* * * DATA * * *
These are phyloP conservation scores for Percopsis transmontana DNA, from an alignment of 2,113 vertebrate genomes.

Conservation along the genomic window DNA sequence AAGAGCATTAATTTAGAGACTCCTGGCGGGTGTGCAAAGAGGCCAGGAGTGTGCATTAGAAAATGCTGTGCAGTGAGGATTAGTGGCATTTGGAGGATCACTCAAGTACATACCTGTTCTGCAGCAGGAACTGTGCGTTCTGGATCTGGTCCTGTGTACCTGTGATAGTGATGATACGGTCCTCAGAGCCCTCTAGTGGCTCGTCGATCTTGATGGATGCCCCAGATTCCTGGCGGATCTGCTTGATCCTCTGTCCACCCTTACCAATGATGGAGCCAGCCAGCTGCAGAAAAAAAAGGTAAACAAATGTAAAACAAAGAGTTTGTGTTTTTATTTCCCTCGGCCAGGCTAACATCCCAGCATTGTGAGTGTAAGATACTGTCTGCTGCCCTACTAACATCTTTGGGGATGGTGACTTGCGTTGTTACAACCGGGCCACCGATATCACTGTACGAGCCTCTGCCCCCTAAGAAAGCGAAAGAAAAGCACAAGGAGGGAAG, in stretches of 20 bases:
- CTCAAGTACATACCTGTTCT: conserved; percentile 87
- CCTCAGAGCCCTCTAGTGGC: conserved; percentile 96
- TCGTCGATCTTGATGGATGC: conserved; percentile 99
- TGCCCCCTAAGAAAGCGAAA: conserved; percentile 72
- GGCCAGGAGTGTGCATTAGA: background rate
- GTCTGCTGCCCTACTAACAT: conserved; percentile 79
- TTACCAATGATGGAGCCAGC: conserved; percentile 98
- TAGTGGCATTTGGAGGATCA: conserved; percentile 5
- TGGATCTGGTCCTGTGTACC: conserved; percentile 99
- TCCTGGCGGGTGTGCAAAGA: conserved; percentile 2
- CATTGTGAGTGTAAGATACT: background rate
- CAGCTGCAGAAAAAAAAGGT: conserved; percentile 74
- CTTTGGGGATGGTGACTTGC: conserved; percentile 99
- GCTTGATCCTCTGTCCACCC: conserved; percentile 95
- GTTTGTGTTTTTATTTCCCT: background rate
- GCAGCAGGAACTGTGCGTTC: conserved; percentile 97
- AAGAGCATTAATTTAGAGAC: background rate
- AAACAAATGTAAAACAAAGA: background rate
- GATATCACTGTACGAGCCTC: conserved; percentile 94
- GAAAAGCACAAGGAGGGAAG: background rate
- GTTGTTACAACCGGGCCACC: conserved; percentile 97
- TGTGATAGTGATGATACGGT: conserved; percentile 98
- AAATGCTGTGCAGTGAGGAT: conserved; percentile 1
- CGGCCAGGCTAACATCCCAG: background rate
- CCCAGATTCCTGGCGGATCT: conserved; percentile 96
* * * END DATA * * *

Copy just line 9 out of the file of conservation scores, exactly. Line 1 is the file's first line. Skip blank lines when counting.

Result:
- TTACCAATGATGGAGCCAGC: conserved; percentile 98